KN saw the news through a badly written copy. It did not matter to him if the copy was poorly written or well written: it was the job of the reporter to get the news to the desk. From there, the desk took charge. It asked the questions, got the story out of the reporter, and wrote up the copy, which, at times, looked very different from what had come in. Just as a newsman did not see news as “bad” or “good”, K.N. did not see copy as ”bad” or “good”. For him, the news was there in the copy and it was the sub-editor’s job to make sure that the news was made the focus of the piece.

Multitasking would be an understatement to describe KN’s ability to read and revise edited stories of different publications during his seemingly endless working hours. The table in front of him would have trays containing the edited stories of The Hindu’s main edition (on Saturdays usually), its supplements such as the Friday Page and the Sunday Magazine, and Frontline. The only weapon he had in his hand then was a pencil, which helped him cut out the flab here, sharpen a sentence there, rewrite paragraphs for clarity and, occasionally, throw a badly written copy at the writer.

KN enjoyed the advantage of his peers in reporting having phenomenal access to information within the corridors of power and outside, such as K.P. Nair in Thiruvanantha-puram, C M. Ramachandra in Bengaluru and R.J. Rajendra Prasad in Hyderabad (since The Hindu was dominant in the South), and he often visited these State capitals to have detailed after-work conversations with them. As always, the focus never wavered from the job on hand. KN’s healthy obsession with news and all aspects of production rubbed off on at least some of his proteges, who still follow the news and try to live up to what he taught.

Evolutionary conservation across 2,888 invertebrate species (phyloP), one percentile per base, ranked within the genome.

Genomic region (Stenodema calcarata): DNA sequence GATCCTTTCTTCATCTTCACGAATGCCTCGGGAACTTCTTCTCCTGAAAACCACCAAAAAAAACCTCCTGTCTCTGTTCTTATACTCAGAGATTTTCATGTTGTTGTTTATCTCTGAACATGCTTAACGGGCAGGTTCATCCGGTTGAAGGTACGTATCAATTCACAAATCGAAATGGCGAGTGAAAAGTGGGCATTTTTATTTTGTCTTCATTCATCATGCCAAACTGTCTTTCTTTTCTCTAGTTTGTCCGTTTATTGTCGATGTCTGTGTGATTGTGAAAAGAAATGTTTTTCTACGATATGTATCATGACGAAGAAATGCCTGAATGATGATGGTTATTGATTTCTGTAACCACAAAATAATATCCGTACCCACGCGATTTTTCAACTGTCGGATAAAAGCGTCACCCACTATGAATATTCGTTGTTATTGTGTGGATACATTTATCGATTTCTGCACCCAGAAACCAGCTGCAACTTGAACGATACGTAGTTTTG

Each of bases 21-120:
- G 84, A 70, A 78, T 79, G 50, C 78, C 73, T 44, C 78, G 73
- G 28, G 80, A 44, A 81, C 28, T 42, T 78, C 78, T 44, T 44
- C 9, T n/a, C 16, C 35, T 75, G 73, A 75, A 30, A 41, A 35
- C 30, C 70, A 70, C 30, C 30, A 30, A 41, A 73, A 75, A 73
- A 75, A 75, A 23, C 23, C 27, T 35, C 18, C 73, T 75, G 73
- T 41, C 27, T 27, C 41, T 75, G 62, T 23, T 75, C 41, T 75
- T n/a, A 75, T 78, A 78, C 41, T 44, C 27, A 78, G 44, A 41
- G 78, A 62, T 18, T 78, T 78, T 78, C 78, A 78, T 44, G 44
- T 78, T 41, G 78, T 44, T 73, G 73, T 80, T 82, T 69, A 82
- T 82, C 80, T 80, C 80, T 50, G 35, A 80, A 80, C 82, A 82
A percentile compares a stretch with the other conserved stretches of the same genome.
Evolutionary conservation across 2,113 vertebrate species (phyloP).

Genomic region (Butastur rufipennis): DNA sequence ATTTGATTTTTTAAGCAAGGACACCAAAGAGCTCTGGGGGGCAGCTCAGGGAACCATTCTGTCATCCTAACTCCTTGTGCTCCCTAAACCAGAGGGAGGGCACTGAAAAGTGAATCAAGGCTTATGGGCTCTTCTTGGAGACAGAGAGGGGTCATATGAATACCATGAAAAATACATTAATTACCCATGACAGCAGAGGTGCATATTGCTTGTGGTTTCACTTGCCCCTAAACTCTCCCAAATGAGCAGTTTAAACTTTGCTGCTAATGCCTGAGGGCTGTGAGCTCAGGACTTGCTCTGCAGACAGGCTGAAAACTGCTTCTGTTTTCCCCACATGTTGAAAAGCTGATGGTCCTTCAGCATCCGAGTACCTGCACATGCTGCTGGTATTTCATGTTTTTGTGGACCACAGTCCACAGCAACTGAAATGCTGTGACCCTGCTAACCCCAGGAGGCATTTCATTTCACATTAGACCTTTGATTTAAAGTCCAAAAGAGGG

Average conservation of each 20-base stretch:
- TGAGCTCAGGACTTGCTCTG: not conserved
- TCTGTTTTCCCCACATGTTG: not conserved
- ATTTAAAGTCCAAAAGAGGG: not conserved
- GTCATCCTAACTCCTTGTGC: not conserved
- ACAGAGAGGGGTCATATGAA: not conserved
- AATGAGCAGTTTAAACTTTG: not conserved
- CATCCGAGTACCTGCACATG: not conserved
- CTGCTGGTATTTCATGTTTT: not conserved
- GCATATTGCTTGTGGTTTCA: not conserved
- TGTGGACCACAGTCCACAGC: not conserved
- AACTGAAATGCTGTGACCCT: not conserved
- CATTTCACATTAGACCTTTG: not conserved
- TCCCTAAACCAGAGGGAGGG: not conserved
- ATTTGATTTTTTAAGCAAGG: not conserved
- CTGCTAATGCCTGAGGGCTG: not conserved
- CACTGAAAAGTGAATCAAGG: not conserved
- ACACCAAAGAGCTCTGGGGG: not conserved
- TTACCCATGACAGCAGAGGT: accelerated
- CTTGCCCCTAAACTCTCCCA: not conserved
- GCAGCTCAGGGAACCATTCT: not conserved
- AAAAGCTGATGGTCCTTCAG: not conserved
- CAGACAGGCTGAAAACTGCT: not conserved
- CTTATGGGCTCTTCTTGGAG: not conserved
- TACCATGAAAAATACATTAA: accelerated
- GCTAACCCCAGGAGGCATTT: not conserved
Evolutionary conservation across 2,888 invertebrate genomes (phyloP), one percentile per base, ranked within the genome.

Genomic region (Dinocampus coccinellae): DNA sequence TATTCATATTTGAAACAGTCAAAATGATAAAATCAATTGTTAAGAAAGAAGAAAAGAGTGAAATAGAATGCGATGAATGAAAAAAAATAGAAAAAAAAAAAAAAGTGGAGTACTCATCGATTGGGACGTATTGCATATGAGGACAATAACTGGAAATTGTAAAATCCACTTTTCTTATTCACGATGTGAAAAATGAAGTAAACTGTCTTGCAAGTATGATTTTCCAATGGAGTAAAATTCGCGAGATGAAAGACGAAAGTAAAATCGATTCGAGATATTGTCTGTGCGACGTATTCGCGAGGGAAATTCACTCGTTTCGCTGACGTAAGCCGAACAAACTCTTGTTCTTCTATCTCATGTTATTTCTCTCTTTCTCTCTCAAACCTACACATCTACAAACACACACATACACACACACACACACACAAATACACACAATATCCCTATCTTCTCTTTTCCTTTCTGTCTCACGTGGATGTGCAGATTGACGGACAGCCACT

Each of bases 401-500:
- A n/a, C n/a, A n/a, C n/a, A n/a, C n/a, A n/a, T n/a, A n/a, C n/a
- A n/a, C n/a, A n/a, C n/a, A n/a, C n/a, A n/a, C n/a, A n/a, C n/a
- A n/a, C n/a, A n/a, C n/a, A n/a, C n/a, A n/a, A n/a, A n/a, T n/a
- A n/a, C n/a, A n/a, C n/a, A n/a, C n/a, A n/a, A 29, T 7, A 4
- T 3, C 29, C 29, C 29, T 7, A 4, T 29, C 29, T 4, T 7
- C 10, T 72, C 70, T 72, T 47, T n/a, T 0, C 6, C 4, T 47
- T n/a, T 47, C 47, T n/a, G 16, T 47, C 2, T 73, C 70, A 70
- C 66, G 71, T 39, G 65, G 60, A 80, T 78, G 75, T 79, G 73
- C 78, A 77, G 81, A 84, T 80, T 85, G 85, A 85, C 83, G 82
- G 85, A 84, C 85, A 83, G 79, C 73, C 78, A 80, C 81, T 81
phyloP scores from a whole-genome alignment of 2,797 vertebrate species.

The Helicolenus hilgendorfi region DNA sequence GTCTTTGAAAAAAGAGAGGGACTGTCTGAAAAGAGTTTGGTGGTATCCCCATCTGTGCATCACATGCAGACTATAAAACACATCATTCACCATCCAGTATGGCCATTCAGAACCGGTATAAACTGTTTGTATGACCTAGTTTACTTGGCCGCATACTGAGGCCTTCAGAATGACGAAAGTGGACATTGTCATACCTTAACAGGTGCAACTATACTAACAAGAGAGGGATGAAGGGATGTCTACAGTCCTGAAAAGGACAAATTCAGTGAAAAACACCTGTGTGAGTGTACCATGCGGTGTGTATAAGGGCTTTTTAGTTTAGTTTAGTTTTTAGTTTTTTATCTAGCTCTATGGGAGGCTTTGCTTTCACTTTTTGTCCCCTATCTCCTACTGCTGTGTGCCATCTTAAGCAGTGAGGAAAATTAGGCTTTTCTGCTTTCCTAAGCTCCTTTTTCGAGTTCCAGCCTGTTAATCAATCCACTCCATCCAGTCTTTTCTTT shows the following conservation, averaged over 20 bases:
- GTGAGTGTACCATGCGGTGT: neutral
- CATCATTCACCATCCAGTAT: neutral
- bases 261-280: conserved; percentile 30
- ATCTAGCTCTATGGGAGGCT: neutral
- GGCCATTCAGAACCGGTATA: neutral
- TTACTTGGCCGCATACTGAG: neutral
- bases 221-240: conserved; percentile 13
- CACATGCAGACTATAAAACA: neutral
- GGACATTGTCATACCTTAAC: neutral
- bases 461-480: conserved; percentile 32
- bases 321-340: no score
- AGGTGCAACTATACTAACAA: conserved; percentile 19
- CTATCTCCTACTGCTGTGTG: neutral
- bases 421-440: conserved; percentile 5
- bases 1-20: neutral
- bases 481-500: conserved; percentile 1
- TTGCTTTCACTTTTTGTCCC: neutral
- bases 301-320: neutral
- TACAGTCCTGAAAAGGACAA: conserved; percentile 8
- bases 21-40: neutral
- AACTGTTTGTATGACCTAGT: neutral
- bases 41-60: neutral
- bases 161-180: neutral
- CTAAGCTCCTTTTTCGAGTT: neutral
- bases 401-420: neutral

In the days before the Internet and live television, the picture was easily the most important part of a story. KN would spend hours together selecting transparencies from numerous folders with extraordinary perseverance, which was the secret behind Frontline’s much-acclaimed photo features. The age of digital pictures was at least a decade away then. The Hindu’s coverage of the Perumon train tragedy, Frontline’s coverage of the Rajiv Gandhi assassination, and the fact that The Hindu’s plane, which was once used to deliver newspapers across destinations, had a dark room, were among the examples of how flexible and modern the newspaper and the magazine were even in an era where change took decades to happen.

KN’s pursuit of excellence at the desk was aided by the unqualified support of The Hindu’s longest serving Editor, G. Kasturi. G. Kasturi’s understanding and forecasting of the future of printing technology and the news business were uncanny and always on the ball; and KN, who was at the implementation end, rose to the occasion whenever required. One such major shift was in 1980, when The Hindu transitioned from hot metal technology to computerised photo typesetting.

To the end, KN retained his phenomenal memory. In June 2019, when some journalists who had trained under KN visited him in Coimbatore, where he had settled down, he recalled instances from a very distant past, much to their surprise and amusement.

K.N. is survived by his wife Rukmini and son Krishnakumar.